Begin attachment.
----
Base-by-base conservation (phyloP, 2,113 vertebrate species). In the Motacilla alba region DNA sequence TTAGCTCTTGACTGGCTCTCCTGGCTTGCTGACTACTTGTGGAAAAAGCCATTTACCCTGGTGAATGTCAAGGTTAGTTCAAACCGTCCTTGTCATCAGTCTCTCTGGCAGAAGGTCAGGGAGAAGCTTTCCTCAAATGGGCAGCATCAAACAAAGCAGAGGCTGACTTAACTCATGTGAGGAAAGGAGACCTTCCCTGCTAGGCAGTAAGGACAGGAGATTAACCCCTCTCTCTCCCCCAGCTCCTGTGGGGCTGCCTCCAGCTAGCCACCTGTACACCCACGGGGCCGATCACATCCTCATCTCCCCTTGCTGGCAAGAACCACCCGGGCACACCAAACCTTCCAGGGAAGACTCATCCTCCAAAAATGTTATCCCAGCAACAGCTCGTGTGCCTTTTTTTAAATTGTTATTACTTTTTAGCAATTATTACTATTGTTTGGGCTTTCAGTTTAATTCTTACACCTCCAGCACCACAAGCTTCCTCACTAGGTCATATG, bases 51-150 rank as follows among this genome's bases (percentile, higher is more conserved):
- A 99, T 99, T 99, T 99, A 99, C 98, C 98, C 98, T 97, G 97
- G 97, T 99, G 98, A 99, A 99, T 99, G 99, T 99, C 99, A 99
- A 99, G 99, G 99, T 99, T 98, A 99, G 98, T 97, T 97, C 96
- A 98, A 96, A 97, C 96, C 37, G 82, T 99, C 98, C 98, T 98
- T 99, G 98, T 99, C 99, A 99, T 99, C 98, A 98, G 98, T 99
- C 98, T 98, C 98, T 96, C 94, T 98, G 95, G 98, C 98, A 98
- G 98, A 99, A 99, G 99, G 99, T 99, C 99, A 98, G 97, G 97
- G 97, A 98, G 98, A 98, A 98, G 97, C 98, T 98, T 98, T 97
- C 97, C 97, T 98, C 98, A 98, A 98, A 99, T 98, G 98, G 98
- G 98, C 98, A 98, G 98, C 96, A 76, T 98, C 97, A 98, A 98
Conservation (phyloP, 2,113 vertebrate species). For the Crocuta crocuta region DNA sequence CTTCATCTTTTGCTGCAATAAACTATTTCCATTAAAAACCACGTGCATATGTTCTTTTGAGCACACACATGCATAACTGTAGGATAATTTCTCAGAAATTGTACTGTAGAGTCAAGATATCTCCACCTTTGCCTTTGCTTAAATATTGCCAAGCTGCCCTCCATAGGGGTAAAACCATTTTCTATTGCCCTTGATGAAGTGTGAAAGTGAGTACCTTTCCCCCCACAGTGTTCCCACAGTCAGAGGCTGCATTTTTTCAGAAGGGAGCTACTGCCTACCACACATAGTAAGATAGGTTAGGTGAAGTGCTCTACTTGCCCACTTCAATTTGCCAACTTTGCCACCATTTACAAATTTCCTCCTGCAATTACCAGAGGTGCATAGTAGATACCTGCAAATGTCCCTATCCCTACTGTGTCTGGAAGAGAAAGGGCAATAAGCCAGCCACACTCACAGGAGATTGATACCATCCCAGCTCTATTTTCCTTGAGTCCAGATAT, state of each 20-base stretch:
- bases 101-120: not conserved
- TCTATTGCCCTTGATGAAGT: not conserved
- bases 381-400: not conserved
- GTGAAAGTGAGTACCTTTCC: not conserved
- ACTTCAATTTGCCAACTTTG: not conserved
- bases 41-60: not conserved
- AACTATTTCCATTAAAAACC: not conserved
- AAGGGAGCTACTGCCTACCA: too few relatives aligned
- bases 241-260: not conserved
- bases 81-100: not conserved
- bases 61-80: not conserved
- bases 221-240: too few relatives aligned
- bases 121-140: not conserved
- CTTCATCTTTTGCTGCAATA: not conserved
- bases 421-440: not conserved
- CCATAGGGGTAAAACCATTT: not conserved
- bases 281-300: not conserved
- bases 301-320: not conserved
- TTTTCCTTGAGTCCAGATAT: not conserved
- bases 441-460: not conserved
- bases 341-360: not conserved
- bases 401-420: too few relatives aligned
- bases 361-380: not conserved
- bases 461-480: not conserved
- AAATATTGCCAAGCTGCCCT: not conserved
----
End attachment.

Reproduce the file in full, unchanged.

Base-by-base conservation (phyloP, 2,113 vertebrate species). In the Motacilla alba region DNA sequence TTAGCTCTTGACTGGCTCTCCTGGCTTGCTGACTACTTGTGGAAAAAGCCATTTACCCTGGTGAATGTCAAGGTTAGTTCAAACCGTCCTTGTCATCAGTCTCTCTGGCAGAAGGTCAGGGAGAAGCTTTCCTCAAATGGGCAGCATCAAACAAAGCAGAGGCTGACTTAACTCATGTGAGGAAAGGAGACCTTCCCTGCTAGGCAGTAAGGACAGGAGATTAACCCCTCTCTCTCCCCCAGCTCCTGTGGGGCTGCCTCCAGCTAGCCACCTGTACACCCACGGGGCCGATCACATCCTCATCTCCCCTTGCTGGCAAGAACCACCCGGGCACACCAAACCTTCCAGGGAAGACTCATCCTCCAAAAATGTTATCCCAGCAACAGCTCGTGTGCCTTTTTTTAAATTGTTATTACTTTTTAGCAATTATTACTATTGTTTGGGCTTTCAGTTTAATTCTTACACCTCCAGCACCACAAGCTTCCTCACTAGGTCATATG, bases 51-150 rank as follows among this genome's bases (percentile, higher is more conserved):
- A 99, T 99, T 99, T 99, A 99, C 98, C 98, C 98, T 97, G 97
- G 97, T 99, G 98, A 99, A 99, T 99, G 99, T 99, C 99, A 99
- A 99, G 99, G 99, T 99, T 98, A 99, G 98, T 97, T 97, C 96
- A 98, A 96, A 97, C 96, C 37, G 82, T 99, C 98, C 98, T 98
- T 99, G 98, T 99, C 99, A 99, T 99, C 98, A 98, G 98, T 99
- C 98, T 98, C 98, T 96, C 94, T 98, G 95, G 98, C 98, A 98
- G 98, A 99, A 99, G 99, G 99, T 99, C 99, A 98, G 97, G 97
- G 97, A 98, G 98, A 98, A 98, G 97, C 98, T 98, T 98, T 97
- C 97, C 97, T 98, C 98, A 98, A 98, A 99, T 98, G 98, G 98
- G 98, C 98, A 98, G 98, C 96, A 76, T 98, C 97, A 98, A 98
Conservation (phyloP, 2,113 vertebrate species). For the Crocuta crocuta region DNA sequence CTTCATCTTTTGCTGCAATAAACTATTTCCATTAAAAACCACGTGCATATGTTCTTTTGAGCACACACATGCATAACTGTAGGATAATTTCTCAGAAATTGTACTGTAGAGTCAAGATATCTCCACCTTTGCCTTTGCTTAAATATTGCCAAGCTGCCCTCCATAGGGGTAAAACCATTTTCTATTGCCCTTGATGAAGTGTGAAAGTGAGTACCTTTCCCCCCACAGTGTTCCCACAGTCAGAGGCTGCATTTTTTCAGAAGGGAGCTACTGCCTACCACACATAGTAAGATAGGTTAGGTGAAGTGCTCTACTTGCCCACTTCAATTTGCCAACTTTGCCACCATTTACAAATTTCCTCCTGCAATTACCAGAGGTGCATAGTAGATACCTGCAAATGTCCCTATCCCTACTGTGTCTGGAAGAGAAAGGGCAATAAGCCAGCCACACTCACAGGAGATTGATACCATCCCAGCTCTATTTTCCTTGAGTCCAGATAT, state of each 20-base stretch:
- bases 101-120: not conserved
- TCTATTGCCCTTGATGAAGT: not conserved
- bases 381-400: not conserved
- GTGAAAGTGAGTACCTTTCC: not conserved
- ACTTCAATTTGCCAACTTTG: not conserved
- bases 41-60: not conserved
- AACTATTTCCATTAAAAACC: not conserved
- AAGGGAGCTACTGCCTACCA: too few relatives aligned
- bases 241-260: not conserved
- bases 81-100: not conserved
- bases 61-80: not conserved
- bases 221-240: too few relatives aligned
- bases 121-140: not conserved
- CTTCATCTTTTGCTGCAATA: not conserved
- bases 421-440: not conserved
- CCATAGGGGTAAAACCATTT: not conserved
- bases 281-300: not conserved
- bases 301-320: not conserved
- TTTTCCTTGAGTCCAGATAT: not conserved
- bases 441-460: not conserved
- bases 341-360: not conserved
- bases 401-420: too few relatives aligned
- bases 361-380: not conserved
- bases 461-480: not conserved
- AAATATTGCCAAGCTGCCCT: not conserved